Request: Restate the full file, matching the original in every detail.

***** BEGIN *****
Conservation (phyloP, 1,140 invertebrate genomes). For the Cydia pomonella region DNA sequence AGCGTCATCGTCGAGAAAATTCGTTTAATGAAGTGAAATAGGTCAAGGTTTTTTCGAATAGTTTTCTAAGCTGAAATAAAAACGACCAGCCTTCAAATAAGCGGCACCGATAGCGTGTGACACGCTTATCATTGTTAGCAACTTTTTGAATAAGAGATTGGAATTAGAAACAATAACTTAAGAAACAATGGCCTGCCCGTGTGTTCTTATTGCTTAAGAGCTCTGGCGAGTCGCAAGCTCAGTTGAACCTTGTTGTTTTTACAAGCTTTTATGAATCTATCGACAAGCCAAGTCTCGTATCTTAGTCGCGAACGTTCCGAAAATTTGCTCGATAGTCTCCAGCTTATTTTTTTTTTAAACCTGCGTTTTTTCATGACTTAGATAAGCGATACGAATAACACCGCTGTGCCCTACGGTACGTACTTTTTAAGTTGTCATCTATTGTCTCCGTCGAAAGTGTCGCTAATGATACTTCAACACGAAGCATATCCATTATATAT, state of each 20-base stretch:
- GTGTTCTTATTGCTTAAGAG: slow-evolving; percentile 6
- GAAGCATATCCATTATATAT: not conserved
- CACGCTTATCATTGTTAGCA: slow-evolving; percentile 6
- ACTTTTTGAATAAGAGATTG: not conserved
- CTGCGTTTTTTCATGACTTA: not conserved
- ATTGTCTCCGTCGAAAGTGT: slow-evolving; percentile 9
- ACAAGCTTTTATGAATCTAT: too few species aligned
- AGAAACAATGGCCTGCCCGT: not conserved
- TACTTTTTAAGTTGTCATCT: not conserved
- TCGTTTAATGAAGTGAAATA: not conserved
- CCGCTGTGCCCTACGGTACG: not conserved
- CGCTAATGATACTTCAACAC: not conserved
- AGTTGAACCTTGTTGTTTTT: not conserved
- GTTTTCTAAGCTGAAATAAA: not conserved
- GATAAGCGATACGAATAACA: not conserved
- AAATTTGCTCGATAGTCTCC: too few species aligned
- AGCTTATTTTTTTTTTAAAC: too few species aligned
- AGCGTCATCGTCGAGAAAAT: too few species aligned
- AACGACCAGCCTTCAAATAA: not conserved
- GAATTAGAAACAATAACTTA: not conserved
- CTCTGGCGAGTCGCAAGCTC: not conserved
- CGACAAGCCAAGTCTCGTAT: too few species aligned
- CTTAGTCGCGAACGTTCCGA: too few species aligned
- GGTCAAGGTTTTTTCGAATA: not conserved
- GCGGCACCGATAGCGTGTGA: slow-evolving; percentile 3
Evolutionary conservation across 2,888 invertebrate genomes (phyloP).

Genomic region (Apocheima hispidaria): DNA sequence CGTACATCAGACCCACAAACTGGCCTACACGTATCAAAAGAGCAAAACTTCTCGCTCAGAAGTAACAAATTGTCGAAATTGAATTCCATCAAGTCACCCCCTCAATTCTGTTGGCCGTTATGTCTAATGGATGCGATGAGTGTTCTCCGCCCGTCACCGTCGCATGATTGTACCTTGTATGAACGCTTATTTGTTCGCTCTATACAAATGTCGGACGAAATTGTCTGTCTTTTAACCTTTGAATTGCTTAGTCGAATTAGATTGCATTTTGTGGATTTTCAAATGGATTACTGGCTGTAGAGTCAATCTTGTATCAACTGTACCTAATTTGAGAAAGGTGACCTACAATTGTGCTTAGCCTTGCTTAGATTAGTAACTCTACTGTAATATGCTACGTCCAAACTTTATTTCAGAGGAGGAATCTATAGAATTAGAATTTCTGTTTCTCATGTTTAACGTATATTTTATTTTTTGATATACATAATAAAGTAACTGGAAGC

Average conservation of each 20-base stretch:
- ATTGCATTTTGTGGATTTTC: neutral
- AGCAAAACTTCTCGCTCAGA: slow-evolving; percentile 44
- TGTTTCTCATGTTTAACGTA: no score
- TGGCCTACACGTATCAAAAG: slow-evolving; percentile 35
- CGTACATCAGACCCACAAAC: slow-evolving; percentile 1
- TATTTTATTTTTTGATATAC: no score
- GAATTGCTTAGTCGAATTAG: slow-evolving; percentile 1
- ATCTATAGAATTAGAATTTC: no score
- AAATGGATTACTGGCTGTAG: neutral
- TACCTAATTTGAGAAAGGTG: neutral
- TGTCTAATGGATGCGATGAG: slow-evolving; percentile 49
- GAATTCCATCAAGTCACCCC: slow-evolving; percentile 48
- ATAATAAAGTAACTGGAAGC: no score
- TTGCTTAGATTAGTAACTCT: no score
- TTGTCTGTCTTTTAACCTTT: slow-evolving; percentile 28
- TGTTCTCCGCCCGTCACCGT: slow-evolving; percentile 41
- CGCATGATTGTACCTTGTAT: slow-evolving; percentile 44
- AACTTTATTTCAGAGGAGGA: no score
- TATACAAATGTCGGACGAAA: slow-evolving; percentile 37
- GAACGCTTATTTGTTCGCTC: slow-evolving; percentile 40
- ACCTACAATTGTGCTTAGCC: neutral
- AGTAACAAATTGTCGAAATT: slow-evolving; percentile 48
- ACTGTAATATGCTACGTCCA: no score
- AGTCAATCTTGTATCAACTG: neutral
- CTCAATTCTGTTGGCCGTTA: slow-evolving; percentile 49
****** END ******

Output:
Conservation (phyloP, 1,140 invertebrate genomes). For the Cydia pomonella region DNA sequence AGCGTCATCGTCGAGAAAATTCGTTTAATGAAGTGAAATAGGTCAAGGTTTTTTCGAATAGTTTTCTAAGCTGAAATAAAAACGACCAGCCTTCAAATAAGCGGCACCGATAGCGTGTGACACGCTTATCATTGTTAGCAACTTTTTGAATAAGAGATTGGAATTAGAAACAATAACTTAAGAAACAATGGCCTGCCCGTGTGTTCTTATTGCTTAAGAGCTCTGGCGAGTCGCAAGCTCAGTTGAACCTTGTTGTTTTTACAAGCTTTTATGAATCTATCGACAAGCCAAGTCTCGTATCTTAGTCGCGAACGTTCCGAAAATTTGCTCGATAGTCTCCAGCTTATTTTTTTTTTAAACCTGCGTTTTTTCATGACTTAGATAAGCGATACGAATAACACCGCTGTGCCCTACGGTACGTACTTTTTAAGTTGTCATCTATTGTCTCCGTCGAAAGTGTCGCTAATGATACTTCAACACGAAGCATATCCATTATATAT, state of each 20-base stretch:
- GTGTTCTTATTGCTTAAGAG: slow-evolving; percentile 6
- GAAGCATATCCATTATATAT: not conserved
- CACGCTTATCATTGTTAGCA: slow-evolving; percentile 6
- ACTTTTTGAATAAGAGATTG: not conserved
- CTGCGTTTTTTCATGACTTA: not conserved
- ATTGTCTCCGTCGAAAGTGT: slow-evolving; percentile 9
- ACAAGCTTTTATGAATCTAT: too few species aligned
- AGAAACAATGGCCTGCCCGT: not conserved
- TACTTTTTAAGTTGTCATCT: not conserved
- TCGTTTAATGAAGTGAAATA: not conserved
- CCGCTGTGCCCTACGGTACG: not conserved
- CGCTAATGATACTTCAACAC: not conserved
- AGTTGAACCTTGTTGTTTTT: not conserved
- GTTTTCTAAGCTGAAATAAA: not conserved
- GATAAGCGATACGAATAACA: not conserved
- AAATTTGCTCGATAGTCTCC: too few species aligned
- AGCTTATTTTTTTTTTAAAC: too few species aligned
- AGCGTCATCGTCGAGAAAAT: too few species aligned
- AACGACCAGCCTTCAAATAA: not conserved
- GAATTAGAAACAATAACTTA: not conserved
- CTCTGGCGAGTCGCAAGCTC: not conserved
- CGACAAGCCAAGTCTCGTAT: too few species aligned
- CTTAGTCGCGAACGTTCCGA: too few species aligned
- GGTCAAGGTTTTTTCGAATA: not conserved
- GCGGCACCGATAGCGTGTGA: slow-evolving; percentile 3
Evolutionary conservation across 2,888 invertebrate genomes (phyloP).

Genomic region (Apocheima hispidaria): DNA sequence CGTACATCAGACCCACAAACTGGCCTACACGTATCAAAAGAGCAAAACTTCTCGCTCAGAAGTAACAAATTGTCGAAATTGAATTCCATCAAGTCACCCCCTCAATTCTGTTGGCCGTTATGTCTAATGGATGCGATGAGTGTTCTCCGCCCGTCACCGTCGCATGATTGTACCTTGTATGAACGCTTATTTGTTCGCTCTATACAAATGTCGGACGAAATTGTCTGTCTTTTAACCTTTGAATTGCTTAGTCGAATTAGATTGCATTTTGTGGATTTTCAAATGGATTACTGGCTGTAGAGTCAATCTTGTATCAACTGTACCTAATTTGAGAAAGGTGACCTACAATTGTGCTTAGCCTTGCTTAGATTAGTAACTCTACTGTAATATGCTACGTCCAAACTTTATTTCAGAGGAGGAATCTATAGAATTAGAATTTCTGTTTCTCATGTTTAACGTATATTTTATTTTTTGATATACATAATAAAGTAACTGGAAGC

Average conservation of each 20-base stretch:
- ATTGCATTTTGTGGATTTTC: neutral
- AGCAAAACTTCTCGCTCAGA: slow-evolving; percentile 44
- TGTTTCTCATGTTTAACGTA: no score
- TGGCCTACACGTATCAAAAG: slow-evolving; percentile 35
- CGTACATCAGACCCACAAAC: slow-evolving; percentile 1
- TATTTTATTTTTTGATATAC: no score
- GAATTGCTTAGTCGAATTAG: slow-evolving; percentile 1
- ATCTATAGAATTAGAATTTC: no score
- AAATGGATTACTGGCTGTAG: neutral
- TACCTAATTTGAGAAAGGTG: neutral
- TGTCTAATGGATGCGATGAG: slow-evolving; percentile 49
- GAATTCCATCAAGTCACCCC: slow-evolving; percentile 48
- ATAATAAAGTAACTGGAAGC: no score
- TTGCTTAGATTAGTAACTCT: no score
- TTGTCTGTCTTTTAACCTTT: slow-evolving; percentile 28
- TGTTCTCCGCCCGTCACCGT: slow-evolving; percentile 41
- CGCATGATTGTACCTTGTAT: slow-evolving; percentile 44
- AACTTTATTTCAGAGGAGGA: no score
- TATACAAATGTCGGACGAAA: slow-evolving; percentile 37
- GAACGCTTATTTGTTCGCTC: slow-evolving; percentile 40
- ACCTACAATTGTGCTTAGCC: neutral
- AGTAACAAATTGTCGAAATT: slow-evolving; percentile 48
- ACTGTAATATGCTACGTCCA: no score
- AGTCAATCTTGTATCAACTG: neutral
- CTCAATTCTGTTGGCCGTTA: slow-evolving; percentile 49